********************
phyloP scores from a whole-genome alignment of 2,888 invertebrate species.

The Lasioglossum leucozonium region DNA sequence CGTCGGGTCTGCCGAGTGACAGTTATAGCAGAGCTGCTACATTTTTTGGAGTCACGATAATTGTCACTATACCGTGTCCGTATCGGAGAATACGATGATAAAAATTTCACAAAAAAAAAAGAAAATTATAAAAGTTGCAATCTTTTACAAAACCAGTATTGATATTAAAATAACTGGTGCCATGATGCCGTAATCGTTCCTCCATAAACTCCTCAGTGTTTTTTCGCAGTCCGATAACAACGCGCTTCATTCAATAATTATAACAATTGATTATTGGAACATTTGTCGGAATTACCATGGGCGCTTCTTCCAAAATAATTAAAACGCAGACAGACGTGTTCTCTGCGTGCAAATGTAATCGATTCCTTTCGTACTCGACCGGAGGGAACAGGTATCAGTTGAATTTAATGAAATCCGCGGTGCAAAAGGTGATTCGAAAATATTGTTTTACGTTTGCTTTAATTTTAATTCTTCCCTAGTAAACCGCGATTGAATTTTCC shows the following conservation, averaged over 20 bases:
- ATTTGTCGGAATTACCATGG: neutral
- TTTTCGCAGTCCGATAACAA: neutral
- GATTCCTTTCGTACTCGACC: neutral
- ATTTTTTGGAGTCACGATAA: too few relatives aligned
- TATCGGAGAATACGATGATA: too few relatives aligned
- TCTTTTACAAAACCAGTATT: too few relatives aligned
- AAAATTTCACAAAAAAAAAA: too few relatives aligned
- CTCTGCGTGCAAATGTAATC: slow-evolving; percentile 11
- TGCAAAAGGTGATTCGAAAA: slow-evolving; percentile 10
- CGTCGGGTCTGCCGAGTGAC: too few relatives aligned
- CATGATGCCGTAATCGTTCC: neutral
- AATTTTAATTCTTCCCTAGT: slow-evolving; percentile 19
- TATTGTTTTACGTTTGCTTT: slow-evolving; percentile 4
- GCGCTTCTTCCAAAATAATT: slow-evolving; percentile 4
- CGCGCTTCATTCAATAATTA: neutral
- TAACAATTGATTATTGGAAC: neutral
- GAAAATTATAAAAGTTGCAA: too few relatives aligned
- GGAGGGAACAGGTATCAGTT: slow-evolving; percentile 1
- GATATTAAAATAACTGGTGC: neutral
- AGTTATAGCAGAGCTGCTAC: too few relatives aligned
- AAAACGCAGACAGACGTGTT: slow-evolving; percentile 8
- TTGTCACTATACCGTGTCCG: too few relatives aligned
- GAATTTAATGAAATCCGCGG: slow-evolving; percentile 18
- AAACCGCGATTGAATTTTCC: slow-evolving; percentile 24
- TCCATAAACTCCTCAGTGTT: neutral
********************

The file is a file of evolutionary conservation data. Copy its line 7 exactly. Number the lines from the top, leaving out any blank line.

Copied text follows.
- TATCGGAGAATACGATGATA: too few relatives aligned